Synonyms and other taxonomic changes
, 1861). Synonyms and taxonomic notes:
Acridium damnificum Saussure, 1861. Type locality: Tennessee
Cyrtacanthacris unilineata Walker, 1870. Type locality: Indiana
Acridium rugosum Provancher, 1876. Type locality: Quebec
Acridium appendiculatum Scudder, 1878. Type locality: Florida
Schistocerca damnifica (Saussure) Morse, 1904
Schistocerca damnifica calidior J.A.G. Rehn & Hebard, 1912. Type locality: Homestead, Florida
Explanation of Names
Wings and antennae tend to become longer toward the south than in the north, pattern is often somewhat more pronounced, and the general appearance of southern specimens is a bit more slender. These have been named as subspecies calidior, though appendiculatum would be an older name for these. This is a gradual regional trend that occurs from north to south, and the distinction is minor enough that the southern "subspecies" is usually not mentioned by authors. It is most noticeable in populations in coastal South Carolina & Georgia, and in Florida. "S. impleta" might represent similar but more pronounced tendencies in this species in south Texas, but they are tentatively treated as a separate species on BugGuide.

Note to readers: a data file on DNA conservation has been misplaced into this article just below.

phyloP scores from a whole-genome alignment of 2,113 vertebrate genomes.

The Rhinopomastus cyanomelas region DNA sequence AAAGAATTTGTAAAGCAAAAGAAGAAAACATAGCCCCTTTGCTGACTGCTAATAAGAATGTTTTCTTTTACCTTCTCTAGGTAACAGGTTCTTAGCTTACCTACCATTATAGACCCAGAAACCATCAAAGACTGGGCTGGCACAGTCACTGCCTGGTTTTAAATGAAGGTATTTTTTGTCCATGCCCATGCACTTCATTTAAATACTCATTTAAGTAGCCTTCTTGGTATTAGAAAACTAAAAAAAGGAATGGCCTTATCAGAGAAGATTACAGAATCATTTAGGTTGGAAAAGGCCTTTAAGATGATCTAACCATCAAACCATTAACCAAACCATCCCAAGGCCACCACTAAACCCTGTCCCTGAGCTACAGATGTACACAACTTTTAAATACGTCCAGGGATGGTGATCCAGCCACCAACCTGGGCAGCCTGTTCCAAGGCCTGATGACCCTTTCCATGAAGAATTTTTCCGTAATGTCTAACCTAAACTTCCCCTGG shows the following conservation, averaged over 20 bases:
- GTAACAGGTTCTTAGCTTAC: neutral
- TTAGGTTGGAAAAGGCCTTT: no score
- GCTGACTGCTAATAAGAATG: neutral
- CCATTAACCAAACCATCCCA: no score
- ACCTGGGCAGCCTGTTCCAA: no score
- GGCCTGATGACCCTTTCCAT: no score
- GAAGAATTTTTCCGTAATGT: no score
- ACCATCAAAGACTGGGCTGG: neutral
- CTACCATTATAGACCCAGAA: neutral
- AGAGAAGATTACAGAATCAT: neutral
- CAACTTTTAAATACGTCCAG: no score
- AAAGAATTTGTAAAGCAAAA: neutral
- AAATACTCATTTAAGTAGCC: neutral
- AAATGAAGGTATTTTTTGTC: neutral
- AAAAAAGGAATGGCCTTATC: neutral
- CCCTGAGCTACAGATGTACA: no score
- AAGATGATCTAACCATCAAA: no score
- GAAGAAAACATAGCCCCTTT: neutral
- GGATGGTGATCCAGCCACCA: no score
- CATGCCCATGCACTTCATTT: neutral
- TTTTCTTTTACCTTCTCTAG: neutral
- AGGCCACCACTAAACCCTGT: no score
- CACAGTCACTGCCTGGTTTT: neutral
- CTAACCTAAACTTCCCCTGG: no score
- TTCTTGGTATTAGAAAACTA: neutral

males: 25-35 mm, females: 37-47 mm
Nearly or quite uniform brown (often reddish or yellowish) coloration, often with entire top of folded tegmina lighter, small size, thick antennae, distinct pronotal ridge, and narrow linear cut in male subgenital plate all help to distinguish this from other members of the genus. A pale mid-dorsal stripe may be present or absent on head and pronotum, and the folded tegmina may be mottled with irregular but faint darker spots on the sides. Wings extend beyond tip of abdomen just a bit, not as much as in other members of the genus.
Southeastern United States, north to Pennsylvania, Ohio, west to Kansas, Oklahoma, Texas.
Old fields and open woodlands.
June-September (northern part of range). Throughout winter in Florida. September-May, adults hibernating (North Carolina).
Overwinters as adult in south.
Our smallest Schistocerca.